# BE/Bi 103 a: Introduction to Data Analysis in the Biological Sciences

Modern biology is a quantitative science, and biological scientists need to be equipped with tools to analyze quantitative data. This course takes a hands-on approach to developing these tools. Together, we will analyze real data. We will learn how to organize, preserve, and share data sets, create informative interactive graphical displays of data, process images to extract actionable data, and perform basic resampling-based statistical inferences.

Importantly, biological data is often “messy” and there is no one right way to perform an analysis or make a plot. As we work with data, we will discuss various approaches to get a feel for the art of biological data analysis.

The sequel to this course goes deeper into statistical modeling, mostly from a Bayesian perspective. This course is foundational for that and further studies in analysis of biological data.

If you are enrolled in the course, please read the Course policies below. We will not go over them in detail in class, and it is your responsibility to understand them.

## Useful links

Ed (used for course communications)

Homework solutions (password protected)

## People

Instructor

Justin Bois (bois at caltech dot edu)

TAs

Victoria Chen (

`vichen AT caltech DOT edu`

)Rosita Fu (

`rfu AT caltech DOT edu`

)Nastya Grebin (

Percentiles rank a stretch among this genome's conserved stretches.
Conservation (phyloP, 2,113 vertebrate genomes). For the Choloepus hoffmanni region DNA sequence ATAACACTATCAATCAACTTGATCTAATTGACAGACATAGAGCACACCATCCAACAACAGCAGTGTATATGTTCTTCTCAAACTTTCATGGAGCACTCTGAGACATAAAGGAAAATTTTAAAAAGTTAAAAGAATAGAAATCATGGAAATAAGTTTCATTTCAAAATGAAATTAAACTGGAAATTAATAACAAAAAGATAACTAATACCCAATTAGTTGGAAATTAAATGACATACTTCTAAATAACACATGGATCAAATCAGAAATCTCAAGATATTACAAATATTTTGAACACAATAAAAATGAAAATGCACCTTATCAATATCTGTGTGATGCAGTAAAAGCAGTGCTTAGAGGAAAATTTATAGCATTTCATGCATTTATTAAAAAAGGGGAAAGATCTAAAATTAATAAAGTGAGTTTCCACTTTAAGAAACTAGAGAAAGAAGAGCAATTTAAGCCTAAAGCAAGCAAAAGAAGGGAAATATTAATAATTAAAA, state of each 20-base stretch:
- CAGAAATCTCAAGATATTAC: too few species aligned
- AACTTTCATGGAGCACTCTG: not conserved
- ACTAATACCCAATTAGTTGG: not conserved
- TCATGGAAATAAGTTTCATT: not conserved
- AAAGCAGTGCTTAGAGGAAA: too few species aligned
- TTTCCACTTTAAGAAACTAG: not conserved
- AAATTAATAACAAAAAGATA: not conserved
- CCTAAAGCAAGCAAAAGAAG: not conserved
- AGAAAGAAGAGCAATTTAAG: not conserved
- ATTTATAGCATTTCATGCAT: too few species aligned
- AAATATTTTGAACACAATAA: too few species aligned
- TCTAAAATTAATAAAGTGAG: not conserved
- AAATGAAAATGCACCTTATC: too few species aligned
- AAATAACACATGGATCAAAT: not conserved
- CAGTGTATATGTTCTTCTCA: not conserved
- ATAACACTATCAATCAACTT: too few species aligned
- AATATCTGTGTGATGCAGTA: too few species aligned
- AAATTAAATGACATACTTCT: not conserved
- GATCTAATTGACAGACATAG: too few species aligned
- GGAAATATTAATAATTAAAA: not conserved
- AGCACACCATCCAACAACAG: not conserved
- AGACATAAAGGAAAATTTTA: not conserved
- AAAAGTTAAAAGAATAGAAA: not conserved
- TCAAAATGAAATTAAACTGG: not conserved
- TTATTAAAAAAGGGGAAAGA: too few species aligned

`agrebin AT caltech DOT edu`

)Matteo Guareschi (

`mmguar AT caltech DOT edu`

)Rashi Jeeda (

`rjeeda AT caltech DOT edu`

)David Larios (

`dalarios AT caltech DOT edu`

)

- 0. Preparing computing resources for the course
- 1. The cycle of science
- 2. Version control with Git
- 3. Introduction to Python
- E1. To be completed after lesson 3
- 4. Style
- 5. Test-driven development
- 6. Exploratory data analysis, part 1
- E2. To be completed after lesson 6
- 7. Exploratory data analysis, part 2
- E3. To be completed after lesson 7
- 8. Data file formats
- 9. Data storage and sharing
- 10. Data wrangling
- E4. To be completed after lesson 10
- 11. Intro to probability
- E5. To be completed after lesson 11
- 12. Overplotting
- 13. Dashboards
- 14. Plug-in estimates and confidence intervals
- 15. Random number generation
- 16. Probability distributions
- E6. To be completed after lesson 16
- 17. Null hypothesis significance testing
- 18. Nonparametric inference with hacker stats
- E7. To be completed after lesson 18
- 19. Parametric inference
- 20. Maximum likelihood estimation
- E8. To be completed after lesson 20
- 21. Model assessment
- 22. Regression
- E9. To be completed after lesson 22
- 23. Reproducible workflows
- 24. The paper of the future
- 25. Mixture models
- 26. Implementation of model assessment
- E10. To be completed after lesson 26
- 27. Statistical watchouts

- R1. The command line
- R2. Git/Github tips and traps
- R3. Time series and data smoothing
- R4. Manipulating data frames
- R5. Probability review
- R6. Intro to image processing
- R7. Topics in bootstrapping
- R8. Review of maximum likelihood estimation
- R9. Wild and residual bootstrap
- R10. Packaging and package management

- 0. Configuring your team
- 1. Practice with Python
- 2. Practice with Numpy and plotting
- 3. Exploratory data analysis I
- 4. Exploratory data analysis II
- 5. Dashboards
- 6. Random number generation and probability distributions
- 7. Nonparametric hacker stats
- 8. Parametric inference
- 9. Maximum likelihood estimation
- 10. Model comparison
- 11. Course feedback